Teletransmitted Monitoring of Blood Pressure and Bilingual Nurse Counseling–Sustained Improvements in Blood Pressure Control During 12 Months in Hypertensive Korean Americans


Miyong T. Kim, School of Nursing, Johns Hopkins University, 525 North Wolfe Street, Baltimore, MD 21205-2110


J Clin Hypertens (Greenwich). 2011;13:605–612.©2011 Wiley Periodicals, Inc.

This paper reports the results of a clinical investigation to determine the sustainability of intervention effects to lower blood pressure (BP) that were obtained through a short-term education via home telemonitoring of BP and regular counseling by bilingual nurses during 1 year. A total of 359 middle-aged (40–64 years) Korean immigrants completed a 15-month intervention that consisted of 6-week behavioral education followed by home telemonitoring of BP and bilingual nurse telephone counseling for 12 months. The final analysis revealed a sharp increase in BP control rates sustained for more than 12 months. At baseline, only 30% of the sample achieved BP control (<140/90 mm Hg). After the initial education period (approximately 3 months), 73.3% of the participants had controlled BP levels. The levels of control were maintained and continuously improved during a 12-month follow-up period (83.2%, P<.001). These findings suggest that home telemonitoring of BP and tailored counseling are both useful tools to sustain or improve short-term education effects.

High blood pressure (HBP) remains a major public health concern both in the United States and worldwide. According to a recent report by the Institute of Medicine,1 the health and economic burden of cardiovascular disease (CVD) and its risk factors, such as HBP, has a major impact not only in developed countries but also in many low- and middle-income countries. There is a great need for crystallized lessons learned from developed countries such as the United States in the management of HBP that can be essential for implementing effective treatment strategies for individuals affected by such emerging epidemics such as HBP and CVD worldwide.

Unfortunately, the report card for addressing the management of HBP in population levels for developed countries including the United States is suboptimal. Despite abundant knowledge, treatment options, and well-established clinical guidelines for HBP, only 24% to 29% of people affected by the condition actually achieve the optimal levels of BP.2 Moreover, the disease burden of HBP is known to disproportionately affect certain groups of individuals, especially those who are socially disadvantaged. Certain ethnic minority groups such as African Americans and Korean Americans have been reported to have a higher prevalence of uncontrolled HBP when compared with individuals from dominant cultural groups.3–7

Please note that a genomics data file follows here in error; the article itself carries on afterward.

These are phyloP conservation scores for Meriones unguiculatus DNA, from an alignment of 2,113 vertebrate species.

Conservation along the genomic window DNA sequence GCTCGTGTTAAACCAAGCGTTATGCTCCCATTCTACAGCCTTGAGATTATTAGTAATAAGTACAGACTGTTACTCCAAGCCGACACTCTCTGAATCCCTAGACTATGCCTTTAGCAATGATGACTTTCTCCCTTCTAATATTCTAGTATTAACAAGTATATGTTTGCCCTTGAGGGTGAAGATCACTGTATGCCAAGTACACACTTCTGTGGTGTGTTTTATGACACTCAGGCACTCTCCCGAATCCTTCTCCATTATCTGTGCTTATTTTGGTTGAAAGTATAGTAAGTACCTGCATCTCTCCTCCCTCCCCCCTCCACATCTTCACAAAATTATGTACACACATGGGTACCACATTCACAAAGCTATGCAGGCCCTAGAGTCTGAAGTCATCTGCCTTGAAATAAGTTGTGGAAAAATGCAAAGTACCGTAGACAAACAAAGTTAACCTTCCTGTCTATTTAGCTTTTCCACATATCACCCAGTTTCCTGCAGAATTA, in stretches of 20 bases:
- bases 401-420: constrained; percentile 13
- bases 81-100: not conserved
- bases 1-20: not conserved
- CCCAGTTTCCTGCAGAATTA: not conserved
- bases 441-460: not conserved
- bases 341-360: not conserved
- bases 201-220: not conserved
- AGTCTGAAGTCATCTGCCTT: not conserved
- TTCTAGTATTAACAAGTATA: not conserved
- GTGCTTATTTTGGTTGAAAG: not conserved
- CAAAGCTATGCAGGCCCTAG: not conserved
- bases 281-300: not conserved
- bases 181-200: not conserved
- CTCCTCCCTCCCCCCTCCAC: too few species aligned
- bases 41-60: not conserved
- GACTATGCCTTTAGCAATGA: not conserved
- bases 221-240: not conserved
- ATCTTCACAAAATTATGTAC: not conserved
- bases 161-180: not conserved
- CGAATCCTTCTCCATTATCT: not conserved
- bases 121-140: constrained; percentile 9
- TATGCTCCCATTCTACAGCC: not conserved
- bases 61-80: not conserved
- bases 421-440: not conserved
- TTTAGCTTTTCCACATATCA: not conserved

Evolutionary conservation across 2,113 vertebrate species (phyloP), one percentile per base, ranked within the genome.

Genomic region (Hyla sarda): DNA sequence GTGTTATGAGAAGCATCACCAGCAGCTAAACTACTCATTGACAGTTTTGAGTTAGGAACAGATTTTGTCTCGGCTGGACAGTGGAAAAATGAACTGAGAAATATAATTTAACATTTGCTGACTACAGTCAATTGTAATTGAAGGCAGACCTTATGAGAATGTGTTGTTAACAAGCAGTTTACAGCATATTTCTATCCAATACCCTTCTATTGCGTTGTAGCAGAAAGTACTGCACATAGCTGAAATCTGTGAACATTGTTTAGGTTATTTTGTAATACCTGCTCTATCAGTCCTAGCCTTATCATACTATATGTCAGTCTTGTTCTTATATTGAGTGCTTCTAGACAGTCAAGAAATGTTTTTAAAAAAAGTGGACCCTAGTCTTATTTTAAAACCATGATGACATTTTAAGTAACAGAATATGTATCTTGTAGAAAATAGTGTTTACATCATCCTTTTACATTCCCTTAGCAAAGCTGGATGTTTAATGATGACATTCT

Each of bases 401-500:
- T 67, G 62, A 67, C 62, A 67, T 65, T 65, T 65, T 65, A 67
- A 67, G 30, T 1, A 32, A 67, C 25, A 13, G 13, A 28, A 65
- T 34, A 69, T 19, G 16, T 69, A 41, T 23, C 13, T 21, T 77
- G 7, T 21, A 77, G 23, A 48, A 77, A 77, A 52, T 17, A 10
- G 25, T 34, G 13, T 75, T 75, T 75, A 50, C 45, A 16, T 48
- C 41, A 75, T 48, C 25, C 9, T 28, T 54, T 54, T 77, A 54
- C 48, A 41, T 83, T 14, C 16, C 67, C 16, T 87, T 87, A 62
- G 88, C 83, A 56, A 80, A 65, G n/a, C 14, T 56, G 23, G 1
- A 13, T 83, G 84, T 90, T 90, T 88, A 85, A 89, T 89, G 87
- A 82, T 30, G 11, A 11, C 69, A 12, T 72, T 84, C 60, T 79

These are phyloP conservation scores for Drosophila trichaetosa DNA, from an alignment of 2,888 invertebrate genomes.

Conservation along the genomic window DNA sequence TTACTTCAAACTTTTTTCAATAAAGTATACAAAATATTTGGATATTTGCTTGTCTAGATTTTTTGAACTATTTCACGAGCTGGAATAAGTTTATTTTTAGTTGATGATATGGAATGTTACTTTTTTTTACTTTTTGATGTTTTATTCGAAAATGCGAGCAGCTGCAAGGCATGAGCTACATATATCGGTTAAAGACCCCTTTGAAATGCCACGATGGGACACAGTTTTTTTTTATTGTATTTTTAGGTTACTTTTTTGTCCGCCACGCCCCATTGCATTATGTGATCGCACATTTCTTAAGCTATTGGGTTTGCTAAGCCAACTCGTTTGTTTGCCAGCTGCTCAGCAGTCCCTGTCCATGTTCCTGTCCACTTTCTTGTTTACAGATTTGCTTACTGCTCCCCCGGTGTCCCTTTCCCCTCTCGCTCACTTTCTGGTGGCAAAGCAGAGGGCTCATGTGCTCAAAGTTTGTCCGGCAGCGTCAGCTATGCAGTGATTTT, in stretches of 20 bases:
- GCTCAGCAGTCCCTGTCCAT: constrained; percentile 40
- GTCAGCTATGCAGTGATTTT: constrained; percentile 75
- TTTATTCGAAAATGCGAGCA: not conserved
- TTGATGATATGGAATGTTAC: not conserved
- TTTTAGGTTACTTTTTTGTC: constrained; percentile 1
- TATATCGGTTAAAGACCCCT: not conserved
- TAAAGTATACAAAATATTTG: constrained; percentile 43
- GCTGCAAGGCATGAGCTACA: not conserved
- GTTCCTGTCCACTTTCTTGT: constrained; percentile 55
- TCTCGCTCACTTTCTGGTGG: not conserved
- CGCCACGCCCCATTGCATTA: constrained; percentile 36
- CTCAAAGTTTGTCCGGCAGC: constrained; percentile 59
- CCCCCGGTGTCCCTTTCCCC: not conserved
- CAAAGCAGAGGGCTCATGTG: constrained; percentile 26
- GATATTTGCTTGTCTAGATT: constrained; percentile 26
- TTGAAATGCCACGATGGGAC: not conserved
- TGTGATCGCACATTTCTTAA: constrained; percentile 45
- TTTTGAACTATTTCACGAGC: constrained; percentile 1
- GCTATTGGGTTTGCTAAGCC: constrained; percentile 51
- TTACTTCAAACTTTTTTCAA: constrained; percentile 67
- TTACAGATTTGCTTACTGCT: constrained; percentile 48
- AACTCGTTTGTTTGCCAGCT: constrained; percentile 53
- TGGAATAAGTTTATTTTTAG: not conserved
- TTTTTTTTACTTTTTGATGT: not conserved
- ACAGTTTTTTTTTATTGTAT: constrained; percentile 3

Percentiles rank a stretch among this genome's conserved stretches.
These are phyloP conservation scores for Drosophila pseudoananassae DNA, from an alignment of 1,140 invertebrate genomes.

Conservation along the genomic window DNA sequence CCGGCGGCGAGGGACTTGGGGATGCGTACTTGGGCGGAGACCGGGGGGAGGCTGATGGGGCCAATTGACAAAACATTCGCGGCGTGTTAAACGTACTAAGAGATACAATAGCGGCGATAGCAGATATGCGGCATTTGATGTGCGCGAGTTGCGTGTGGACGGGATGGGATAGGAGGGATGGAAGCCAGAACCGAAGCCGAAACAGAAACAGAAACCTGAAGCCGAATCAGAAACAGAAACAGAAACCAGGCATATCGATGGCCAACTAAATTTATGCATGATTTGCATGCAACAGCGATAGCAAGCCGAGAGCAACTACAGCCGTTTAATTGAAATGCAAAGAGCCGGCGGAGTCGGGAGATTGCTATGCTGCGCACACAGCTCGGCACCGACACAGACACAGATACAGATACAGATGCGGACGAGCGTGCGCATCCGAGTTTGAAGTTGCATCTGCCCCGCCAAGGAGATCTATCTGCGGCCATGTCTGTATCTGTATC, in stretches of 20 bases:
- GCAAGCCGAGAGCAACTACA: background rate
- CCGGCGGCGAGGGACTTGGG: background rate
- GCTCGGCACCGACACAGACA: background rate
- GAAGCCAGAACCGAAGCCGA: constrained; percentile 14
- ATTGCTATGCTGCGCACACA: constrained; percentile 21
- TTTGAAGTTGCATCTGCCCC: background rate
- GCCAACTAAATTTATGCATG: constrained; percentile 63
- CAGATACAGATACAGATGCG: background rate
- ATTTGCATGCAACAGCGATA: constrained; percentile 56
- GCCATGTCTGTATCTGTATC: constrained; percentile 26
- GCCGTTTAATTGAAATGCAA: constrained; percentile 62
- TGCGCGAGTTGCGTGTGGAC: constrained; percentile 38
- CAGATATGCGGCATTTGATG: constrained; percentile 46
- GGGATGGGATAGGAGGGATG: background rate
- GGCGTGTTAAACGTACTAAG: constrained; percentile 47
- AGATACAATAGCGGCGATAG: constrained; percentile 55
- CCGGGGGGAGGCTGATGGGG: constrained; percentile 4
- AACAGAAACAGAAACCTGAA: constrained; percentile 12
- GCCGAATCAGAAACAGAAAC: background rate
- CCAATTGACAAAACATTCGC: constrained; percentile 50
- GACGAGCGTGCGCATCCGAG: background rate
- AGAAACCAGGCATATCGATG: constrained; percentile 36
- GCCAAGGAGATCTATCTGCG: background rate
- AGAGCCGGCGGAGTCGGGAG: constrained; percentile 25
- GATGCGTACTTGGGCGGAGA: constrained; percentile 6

Managing chronic health conditions such as HBP requires providing evidence-based pharmacologic treatment and effective education of critical behaviors to promote healthy individual choices and appropriate self-care. The importance of promoting self-care in managing HBP is underscored by the overall low control rate of HBP despite the overwhelming evidence for the effectiveness of pharmacologic interventions in reducing BP both in the United States and other developed countries.

Lifestyle modification or psychobehavioral education interventions of HBP have varying degrees of success.8,10–15 While most of these interventions have yielded successful outcomes in a relatively short amount of time (8 weeks–6 months), the sustainability of those intervention outcomes or long-term effects are questionable as many studies are only measured by short-term outcomes.

Given that the nature of managing BP control is considered a lifetime endeavor, it is important to find effective ways to improve both self-care skills and motivations for individuals with HBP during the course of their lifetime. Unfortunately, there has been little discussion about systematic ways to improve and maintain self-care skills after critical knowledge and skills are obtained through a lifestyle modification education program with the goal of achieving and maintaining optimal BP as well as preventing complications.